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May 24, 2004
Brockton, Mass. — The Massachusetts Department of Environmental Protection (DEP) has nixed plans for a solid-waste transfer station in Brockton that would receive up to 1,000 tons of garbage a day. Locally based Champion City Recovery proposed the facility. According to The Boston Globe, the DEP ruled against the station in part because Champion City was unable to prove that the proposed site has been used for solid-waste management in the past, which state law requires because the site is near a public drinking water source. The agency also determined that the company did not supply sufficient information about traffic safety around the site and the facility’s effect on air quality. Champion City has said it will continue to push for the facility.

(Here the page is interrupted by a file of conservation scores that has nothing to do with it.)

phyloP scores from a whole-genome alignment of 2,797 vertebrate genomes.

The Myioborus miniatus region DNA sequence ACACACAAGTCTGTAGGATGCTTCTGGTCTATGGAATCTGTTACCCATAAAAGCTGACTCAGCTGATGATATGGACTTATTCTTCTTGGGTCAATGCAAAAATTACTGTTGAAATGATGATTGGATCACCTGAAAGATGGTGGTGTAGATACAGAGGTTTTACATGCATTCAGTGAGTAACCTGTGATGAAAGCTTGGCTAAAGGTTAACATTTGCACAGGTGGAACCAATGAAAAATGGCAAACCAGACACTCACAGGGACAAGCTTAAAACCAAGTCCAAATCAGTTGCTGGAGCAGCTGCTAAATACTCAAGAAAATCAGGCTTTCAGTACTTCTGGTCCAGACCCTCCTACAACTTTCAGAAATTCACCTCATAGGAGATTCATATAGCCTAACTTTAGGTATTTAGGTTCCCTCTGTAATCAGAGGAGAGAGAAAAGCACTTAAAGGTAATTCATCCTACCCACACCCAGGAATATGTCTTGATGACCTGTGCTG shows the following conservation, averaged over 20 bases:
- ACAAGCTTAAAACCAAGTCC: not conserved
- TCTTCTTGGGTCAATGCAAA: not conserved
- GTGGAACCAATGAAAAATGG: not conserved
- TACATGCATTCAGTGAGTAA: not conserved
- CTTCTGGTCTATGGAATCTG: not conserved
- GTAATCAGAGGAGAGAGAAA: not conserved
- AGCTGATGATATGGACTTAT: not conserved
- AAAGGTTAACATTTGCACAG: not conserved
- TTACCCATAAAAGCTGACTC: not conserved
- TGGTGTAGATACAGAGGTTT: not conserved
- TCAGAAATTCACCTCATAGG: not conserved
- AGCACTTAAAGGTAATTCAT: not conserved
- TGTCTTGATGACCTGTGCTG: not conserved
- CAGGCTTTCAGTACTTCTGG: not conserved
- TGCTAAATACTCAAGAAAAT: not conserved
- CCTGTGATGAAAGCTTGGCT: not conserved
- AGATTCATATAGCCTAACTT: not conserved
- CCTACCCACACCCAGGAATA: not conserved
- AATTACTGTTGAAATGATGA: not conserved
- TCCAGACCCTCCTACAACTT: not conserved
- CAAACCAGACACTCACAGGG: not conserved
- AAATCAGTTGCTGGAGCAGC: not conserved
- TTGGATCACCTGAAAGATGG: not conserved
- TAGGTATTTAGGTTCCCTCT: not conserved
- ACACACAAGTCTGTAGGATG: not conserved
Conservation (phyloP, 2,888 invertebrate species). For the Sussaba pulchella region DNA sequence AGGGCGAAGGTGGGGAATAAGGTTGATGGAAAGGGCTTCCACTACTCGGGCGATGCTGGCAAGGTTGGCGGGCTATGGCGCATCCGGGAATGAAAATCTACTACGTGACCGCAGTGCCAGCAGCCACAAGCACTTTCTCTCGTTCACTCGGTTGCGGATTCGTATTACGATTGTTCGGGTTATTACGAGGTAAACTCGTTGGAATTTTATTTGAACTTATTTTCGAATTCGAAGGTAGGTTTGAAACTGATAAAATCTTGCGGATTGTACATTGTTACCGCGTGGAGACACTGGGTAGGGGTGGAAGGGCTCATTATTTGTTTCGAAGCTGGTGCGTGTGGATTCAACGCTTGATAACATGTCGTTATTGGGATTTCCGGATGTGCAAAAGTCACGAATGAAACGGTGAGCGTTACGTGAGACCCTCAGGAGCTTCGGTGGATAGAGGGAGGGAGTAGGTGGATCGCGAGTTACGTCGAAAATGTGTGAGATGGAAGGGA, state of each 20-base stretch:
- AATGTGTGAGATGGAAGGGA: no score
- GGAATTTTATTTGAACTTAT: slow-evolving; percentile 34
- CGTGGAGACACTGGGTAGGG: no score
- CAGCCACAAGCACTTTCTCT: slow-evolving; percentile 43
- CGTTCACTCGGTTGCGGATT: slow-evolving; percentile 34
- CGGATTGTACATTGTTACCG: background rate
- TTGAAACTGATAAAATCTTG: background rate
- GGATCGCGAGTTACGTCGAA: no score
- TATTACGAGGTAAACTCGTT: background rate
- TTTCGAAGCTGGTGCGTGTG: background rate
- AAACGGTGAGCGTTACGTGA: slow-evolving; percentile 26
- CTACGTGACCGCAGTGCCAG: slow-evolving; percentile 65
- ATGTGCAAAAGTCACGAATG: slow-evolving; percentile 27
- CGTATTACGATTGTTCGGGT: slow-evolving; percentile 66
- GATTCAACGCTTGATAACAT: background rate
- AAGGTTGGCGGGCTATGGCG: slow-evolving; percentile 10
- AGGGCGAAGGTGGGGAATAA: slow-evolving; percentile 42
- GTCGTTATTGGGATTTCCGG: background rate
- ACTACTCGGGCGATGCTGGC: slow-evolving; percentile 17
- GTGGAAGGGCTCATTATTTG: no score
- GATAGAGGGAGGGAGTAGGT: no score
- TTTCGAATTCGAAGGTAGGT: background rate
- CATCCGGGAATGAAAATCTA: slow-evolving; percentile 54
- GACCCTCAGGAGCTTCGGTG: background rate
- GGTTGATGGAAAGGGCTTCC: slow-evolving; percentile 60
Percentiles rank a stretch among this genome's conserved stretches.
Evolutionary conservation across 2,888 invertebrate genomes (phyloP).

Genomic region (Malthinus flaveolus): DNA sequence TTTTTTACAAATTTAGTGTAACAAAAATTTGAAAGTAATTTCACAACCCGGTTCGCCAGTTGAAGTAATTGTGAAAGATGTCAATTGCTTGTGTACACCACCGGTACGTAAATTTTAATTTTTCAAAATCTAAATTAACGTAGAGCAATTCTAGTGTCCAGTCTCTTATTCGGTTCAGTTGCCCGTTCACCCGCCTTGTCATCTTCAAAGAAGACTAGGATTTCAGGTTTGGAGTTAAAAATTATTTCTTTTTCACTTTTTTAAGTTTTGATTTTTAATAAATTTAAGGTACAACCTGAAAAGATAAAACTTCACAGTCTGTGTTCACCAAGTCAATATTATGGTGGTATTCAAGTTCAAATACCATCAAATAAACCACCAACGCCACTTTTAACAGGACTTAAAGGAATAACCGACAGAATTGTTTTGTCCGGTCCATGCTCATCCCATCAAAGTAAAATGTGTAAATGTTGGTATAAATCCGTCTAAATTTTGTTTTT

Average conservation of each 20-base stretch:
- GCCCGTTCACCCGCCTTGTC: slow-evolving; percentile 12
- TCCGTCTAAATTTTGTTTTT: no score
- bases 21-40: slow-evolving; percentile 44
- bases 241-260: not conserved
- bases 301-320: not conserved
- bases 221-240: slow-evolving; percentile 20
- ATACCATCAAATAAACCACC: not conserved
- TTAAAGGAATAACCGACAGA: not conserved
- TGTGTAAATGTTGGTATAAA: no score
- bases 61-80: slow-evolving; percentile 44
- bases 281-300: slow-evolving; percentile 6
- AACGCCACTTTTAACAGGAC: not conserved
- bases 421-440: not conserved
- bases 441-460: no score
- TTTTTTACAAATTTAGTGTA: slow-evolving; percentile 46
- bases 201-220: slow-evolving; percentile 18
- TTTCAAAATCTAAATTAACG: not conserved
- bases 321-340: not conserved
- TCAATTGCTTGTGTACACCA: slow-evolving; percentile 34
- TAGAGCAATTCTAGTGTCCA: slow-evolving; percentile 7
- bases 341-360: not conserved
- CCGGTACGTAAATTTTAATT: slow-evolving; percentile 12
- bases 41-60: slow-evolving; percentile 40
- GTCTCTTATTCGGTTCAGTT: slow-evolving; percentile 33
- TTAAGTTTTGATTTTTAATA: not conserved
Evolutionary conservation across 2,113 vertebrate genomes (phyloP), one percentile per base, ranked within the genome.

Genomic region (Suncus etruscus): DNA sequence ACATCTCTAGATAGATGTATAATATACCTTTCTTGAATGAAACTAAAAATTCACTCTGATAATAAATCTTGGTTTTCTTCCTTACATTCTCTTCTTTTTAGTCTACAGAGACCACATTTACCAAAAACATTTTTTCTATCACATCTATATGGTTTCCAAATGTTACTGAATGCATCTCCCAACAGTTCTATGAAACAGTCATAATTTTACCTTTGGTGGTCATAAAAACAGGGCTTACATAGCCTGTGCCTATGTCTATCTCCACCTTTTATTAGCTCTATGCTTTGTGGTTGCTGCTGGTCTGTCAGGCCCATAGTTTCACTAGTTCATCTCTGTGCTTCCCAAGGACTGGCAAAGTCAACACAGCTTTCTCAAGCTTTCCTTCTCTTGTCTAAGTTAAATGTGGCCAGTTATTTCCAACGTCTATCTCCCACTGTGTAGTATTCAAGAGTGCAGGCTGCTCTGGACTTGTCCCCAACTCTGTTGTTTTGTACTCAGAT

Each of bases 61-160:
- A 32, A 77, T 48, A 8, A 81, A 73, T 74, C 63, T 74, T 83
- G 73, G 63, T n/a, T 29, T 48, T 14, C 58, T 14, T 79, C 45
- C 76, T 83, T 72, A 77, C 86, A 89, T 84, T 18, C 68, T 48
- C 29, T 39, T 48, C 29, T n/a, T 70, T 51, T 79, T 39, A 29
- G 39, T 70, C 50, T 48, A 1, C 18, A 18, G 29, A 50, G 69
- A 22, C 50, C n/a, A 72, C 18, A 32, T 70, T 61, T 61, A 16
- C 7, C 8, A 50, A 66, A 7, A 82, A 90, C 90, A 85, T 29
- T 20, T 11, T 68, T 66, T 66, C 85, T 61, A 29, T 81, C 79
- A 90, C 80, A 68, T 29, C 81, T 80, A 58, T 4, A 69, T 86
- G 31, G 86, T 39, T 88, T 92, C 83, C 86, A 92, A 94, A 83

Editor, Waste Age Magazine, Waste360
Stephen Ursery is the editor of Waste Age magazine. During his time as editor, Waste Age has won more than 20 national and regional awards. He has worked for Penton Media since August 1999. Before joining Waste Age as the magazine's managing editor, he was an associate editor for American City & County and for National Real Estate Investor.
Prior to joining Penton, Stephen worked as a reporter for The Marietta Daily Journal and The Fulton County Daily Report, both of which are located in metro Atlanta.
Stephen earned a BA in History from Rhodes College in Memphis, Tenn.
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